Every so often, your humble host likes to share information from the pages of the World Action and Adventure role-playing game, such as a description of the various Action Guide styles. Author Gregory L. Kinney's concept of 'Acting Conditions' would be a good topic for a post; however, before taking up that subject, one should be familiar with the notion of the SHIELD traits.
SHIELD is an acronym for the six WA&A primary characteristics – called traits. These are: Strength, Health, Intelligence, Endurance, Looks, and Dexterity. Other than the distinction between Health and Endurance, the traits are self-explanatory. Health measures a character's resistance to illness. Endurance, on the other hand, represents several abilities: patience, movement rate, sanity, resisting physiological and psychological discomforts, need for sleep, and the length of time a character can hold his or her breath. A character's 'Life Points,' incidentally, are calculated by finding the average of Strength, Health, and Endurance.
Scores for a character's traits are determined by rolling a d20 eight times; any result of 3 or less is considered to be a result of 12. The two lowest results are discarded and the remaining six are assigned to the traits in the order rolled. Kinney perceptively notes that “the scale is from 4 to 20.” However, female characters have their Strength score modified by -2 and their Looks by +2. Although not explicit, it seems that Strength cannot be lowered to less than four nor Looks increased to greater than twenty.
Scores can be increased with experience, but otherwise remain fixed. In any event, scores do not measure actual ability, they represent potential ability. Actual ability is measured by ranks. Each trait has a 'rank table' where scores for that trait are indexed against a span of age periods. A character's rank in a trait is based upon her score for that trait along with her age in years. Ranks range from 2 to 14.
Let's say a character in Age Period 6 has an Endurance score of 15. According to the table on page 50 of the Official Guide, that character's Endurance rank would be 11. Such a character could run at 10.5 miles per hour for a maximum of 20 miles. That character could hold his or her breath for one-and-a-half minutes and is a “short sleeper” for purposes of the Sleep Table in Chapter 9. Additionally, the character can temporarily endure an “excessive discomfort” for thirty minutes. Examples of excessive discomforts include “[b]reaking a bone or losing part of the body” and “[b]eing teased and mocked by a group of people.”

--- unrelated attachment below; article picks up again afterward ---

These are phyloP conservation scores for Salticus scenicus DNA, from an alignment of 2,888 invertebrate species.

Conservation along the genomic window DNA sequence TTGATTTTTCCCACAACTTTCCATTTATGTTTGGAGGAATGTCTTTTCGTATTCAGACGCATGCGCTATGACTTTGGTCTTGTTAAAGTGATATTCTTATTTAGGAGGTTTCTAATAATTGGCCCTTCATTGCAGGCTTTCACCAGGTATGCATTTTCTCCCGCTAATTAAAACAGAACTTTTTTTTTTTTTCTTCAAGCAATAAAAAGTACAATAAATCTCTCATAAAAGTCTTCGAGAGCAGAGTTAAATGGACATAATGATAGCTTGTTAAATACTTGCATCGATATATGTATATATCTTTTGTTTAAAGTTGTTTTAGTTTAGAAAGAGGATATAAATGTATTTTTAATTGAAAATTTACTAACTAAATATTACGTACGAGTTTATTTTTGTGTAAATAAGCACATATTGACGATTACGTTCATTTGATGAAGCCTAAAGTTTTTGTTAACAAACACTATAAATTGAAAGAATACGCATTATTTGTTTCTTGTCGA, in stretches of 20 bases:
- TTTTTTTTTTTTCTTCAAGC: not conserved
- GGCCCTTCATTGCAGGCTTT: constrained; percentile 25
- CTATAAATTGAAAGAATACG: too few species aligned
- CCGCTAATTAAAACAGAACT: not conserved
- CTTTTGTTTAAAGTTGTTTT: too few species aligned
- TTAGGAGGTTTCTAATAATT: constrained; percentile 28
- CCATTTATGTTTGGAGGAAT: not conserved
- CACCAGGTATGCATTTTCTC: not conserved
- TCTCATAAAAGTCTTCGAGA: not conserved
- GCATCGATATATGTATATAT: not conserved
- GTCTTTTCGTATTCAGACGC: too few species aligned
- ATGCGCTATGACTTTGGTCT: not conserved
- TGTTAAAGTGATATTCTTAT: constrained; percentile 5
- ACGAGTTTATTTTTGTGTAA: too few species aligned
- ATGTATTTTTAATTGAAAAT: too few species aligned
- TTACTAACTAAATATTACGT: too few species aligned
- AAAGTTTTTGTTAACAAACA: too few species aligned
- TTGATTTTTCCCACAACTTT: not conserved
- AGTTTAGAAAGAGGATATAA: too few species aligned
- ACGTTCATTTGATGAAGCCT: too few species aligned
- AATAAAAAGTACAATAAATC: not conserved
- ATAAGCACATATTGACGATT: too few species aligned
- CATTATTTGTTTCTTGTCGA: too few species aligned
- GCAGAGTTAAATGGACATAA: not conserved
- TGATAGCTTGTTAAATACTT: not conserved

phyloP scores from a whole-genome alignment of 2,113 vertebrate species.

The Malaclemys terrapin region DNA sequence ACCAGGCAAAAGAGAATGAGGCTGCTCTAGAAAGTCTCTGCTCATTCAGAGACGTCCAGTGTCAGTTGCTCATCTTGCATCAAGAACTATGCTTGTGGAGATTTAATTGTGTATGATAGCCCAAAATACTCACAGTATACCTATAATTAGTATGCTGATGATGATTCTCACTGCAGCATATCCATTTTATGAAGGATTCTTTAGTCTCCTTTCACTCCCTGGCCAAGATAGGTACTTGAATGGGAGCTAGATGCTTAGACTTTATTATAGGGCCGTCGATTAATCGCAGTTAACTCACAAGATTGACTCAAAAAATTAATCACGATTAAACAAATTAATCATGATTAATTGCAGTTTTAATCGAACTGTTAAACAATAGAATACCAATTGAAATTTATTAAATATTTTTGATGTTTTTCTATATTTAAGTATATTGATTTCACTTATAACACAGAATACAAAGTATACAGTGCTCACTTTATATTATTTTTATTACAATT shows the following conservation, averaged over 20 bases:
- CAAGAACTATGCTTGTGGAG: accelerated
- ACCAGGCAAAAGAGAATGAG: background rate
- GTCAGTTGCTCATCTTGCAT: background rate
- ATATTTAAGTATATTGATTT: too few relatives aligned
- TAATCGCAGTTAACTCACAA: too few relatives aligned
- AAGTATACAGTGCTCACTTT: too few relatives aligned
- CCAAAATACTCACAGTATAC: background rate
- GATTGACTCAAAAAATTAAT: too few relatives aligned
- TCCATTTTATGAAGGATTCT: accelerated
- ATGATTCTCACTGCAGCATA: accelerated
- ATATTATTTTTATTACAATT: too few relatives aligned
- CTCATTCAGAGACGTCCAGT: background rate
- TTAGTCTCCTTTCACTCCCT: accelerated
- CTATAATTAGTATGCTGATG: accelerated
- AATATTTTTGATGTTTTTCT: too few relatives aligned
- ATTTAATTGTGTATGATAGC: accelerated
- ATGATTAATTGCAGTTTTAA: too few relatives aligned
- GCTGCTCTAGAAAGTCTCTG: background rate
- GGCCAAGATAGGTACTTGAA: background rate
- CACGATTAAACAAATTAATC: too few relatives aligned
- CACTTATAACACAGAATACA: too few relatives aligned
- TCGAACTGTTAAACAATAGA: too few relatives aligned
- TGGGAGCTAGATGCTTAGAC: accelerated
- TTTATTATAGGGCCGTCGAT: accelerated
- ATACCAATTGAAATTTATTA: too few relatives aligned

“Check-Ups” are an interesting notion, albeit admittedly time consuming in execution. There are Health check-ups and Intelligence check-ups.
For every year of life, a character undergoes a number of Health check-ups based upon his or her Health rank. A rank of 2 must undergo 13 check-ups per year while a rank of 14 undergoes only one check-up. A Health check-up usually means the character suffers some kind of temporary, minor illness such as “slight mental depression” or “diarrhea/ constipation.” However, it's possible that a check-up may result in a 5% chance of heart attack or a 5% chance of disease. (A disease list is provided in Chapter 9.)
Unlike Health check-ups, Intelligence check-ups are beneficial. The number of check-ups to which a character is entitled per age period is based on Intelligence rank. A rank of 4 provides one check-up per age period while characters with a rank less than four do not receive Intelligence check-ups. Characters with an Intelligence rank of 14 get five check-ups per age period. For each Intelligence check-up: there is a 10% chance of learning 'instrument' (musical instrument?), a 10% chance of learning a language, a 10% chance of rolling twice on the check-up table, a 10% chance each of rolling on three other tables, and a 40% chance of learning nothing. The three other tables are: 'craft/hobbies,' 'subject,' and 'information about.' On the 'crafts/hobbies' table are such things as “metal,” “juggling,” and “stunts.” 'Subject' includes things like “reading,” “science,” and “law.” Finally, the 'information about' table has selections such as: “A map,” “Something top secret,” and “An important prisoner.”
On page 47, Kinney supplies these helpful observations about intelligence:
The power of intelligence comes from one's mind...A character with weak intelligence is sometimes considered a dunce or knucklehead by others. Often, he is given less respect than the average person gets. However, a character with high strength, or high looks score often makes up for the disadvantage of a low intelligence.